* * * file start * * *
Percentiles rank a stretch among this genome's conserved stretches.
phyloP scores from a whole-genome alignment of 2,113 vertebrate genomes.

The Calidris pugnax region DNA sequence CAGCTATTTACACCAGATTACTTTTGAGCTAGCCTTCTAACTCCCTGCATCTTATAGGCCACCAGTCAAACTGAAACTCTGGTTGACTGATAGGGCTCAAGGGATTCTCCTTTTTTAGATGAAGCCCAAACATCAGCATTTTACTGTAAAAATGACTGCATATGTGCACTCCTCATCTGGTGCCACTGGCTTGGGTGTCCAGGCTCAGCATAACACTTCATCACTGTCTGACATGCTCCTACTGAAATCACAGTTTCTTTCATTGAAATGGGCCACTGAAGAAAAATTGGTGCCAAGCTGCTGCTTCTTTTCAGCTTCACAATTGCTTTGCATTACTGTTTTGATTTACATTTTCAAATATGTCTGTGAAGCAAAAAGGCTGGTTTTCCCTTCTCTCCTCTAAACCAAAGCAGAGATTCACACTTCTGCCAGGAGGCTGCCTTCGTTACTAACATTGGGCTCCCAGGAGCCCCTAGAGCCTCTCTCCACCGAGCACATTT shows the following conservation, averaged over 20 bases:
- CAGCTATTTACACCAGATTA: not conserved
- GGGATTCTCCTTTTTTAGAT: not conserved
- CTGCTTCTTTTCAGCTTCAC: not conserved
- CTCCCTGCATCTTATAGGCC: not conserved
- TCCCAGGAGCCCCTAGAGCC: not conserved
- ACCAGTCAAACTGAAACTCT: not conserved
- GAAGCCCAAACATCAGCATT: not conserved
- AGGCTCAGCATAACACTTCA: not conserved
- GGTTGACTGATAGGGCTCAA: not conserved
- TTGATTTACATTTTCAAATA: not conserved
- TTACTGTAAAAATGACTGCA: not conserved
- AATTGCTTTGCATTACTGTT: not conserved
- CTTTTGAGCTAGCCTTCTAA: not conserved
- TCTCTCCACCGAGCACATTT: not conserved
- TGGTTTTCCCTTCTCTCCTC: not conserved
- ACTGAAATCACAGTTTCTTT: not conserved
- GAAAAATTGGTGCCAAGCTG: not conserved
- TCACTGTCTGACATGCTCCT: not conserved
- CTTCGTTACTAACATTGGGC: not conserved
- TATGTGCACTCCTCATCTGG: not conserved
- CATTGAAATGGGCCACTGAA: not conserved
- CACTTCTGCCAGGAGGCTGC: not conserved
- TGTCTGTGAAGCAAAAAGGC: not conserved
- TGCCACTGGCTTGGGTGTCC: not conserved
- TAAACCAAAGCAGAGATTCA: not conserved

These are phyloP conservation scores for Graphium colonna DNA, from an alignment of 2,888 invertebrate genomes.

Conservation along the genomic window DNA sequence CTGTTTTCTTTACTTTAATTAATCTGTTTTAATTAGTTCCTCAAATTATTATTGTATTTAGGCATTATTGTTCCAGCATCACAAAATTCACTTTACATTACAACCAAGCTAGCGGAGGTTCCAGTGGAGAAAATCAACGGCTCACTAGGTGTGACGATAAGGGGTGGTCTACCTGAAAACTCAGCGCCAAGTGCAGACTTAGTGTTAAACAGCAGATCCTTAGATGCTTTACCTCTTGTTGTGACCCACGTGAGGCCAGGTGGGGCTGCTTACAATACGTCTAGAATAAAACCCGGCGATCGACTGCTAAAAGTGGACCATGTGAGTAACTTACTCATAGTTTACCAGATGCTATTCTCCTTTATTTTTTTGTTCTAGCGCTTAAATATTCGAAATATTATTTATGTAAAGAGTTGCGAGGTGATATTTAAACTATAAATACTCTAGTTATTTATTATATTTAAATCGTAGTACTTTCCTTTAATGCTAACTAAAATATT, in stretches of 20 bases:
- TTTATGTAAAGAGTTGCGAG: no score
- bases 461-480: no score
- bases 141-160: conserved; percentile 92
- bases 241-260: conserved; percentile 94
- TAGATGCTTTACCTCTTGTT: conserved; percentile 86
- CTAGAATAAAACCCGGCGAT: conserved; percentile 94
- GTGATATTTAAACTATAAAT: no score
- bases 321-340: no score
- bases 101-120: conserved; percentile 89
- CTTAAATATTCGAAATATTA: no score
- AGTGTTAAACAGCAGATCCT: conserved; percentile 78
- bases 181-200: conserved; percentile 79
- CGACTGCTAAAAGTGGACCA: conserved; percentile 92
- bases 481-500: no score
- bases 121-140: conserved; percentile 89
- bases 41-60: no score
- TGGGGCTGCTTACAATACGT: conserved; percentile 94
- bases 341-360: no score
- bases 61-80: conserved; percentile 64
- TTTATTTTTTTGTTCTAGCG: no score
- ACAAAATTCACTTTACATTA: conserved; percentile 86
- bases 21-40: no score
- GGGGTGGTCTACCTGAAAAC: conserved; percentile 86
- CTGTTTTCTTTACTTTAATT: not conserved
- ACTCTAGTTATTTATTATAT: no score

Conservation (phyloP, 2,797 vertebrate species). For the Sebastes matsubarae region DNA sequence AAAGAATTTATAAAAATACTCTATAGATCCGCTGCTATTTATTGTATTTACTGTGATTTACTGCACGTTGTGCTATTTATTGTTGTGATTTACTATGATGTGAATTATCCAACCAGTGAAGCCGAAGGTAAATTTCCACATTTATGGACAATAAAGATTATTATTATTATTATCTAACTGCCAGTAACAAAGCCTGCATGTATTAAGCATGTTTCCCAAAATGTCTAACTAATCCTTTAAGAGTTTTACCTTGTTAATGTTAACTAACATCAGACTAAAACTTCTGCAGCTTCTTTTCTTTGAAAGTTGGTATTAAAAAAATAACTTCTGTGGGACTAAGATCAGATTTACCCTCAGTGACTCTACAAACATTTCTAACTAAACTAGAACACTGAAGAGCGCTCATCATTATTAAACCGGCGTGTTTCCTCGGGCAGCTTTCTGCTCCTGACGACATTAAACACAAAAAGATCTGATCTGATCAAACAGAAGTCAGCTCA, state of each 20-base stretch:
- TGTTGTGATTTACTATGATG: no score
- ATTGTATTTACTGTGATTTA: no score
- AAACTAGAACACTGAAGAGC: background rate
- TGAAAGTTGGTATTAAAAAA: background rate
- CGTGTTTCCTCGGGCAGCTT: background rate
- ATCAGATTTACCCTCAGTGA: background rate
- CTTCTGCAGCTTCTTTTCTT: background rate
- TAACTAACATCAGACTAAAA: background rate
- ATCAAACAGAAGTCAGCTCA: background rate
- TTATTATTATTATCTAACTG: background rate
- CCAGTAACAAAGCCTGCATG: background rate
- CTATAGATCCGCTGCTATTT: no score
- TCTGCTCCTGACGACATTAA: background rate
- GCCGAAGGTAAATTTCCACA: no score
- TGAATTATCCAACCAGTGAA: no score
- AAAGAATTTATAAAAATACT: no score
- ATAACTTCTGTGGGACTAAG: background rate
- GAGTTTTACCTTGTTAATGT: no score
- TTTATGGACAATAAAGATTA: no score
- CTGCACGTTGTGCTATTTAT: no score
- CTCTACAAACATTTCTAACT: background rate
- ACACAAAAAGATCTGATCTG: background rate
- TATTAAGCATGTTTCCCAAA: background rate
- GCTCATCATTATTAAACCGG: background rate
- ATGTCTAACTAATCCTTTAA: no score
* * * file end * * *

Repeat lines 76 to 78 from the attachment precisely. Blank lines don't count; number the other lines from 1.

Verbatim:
- CTGCACGTTGTGCTATTTAT: no score
- CTCTACAAACATTTCTAACT: background rate
- ACACAAAAAGATCTGATCTG: background rate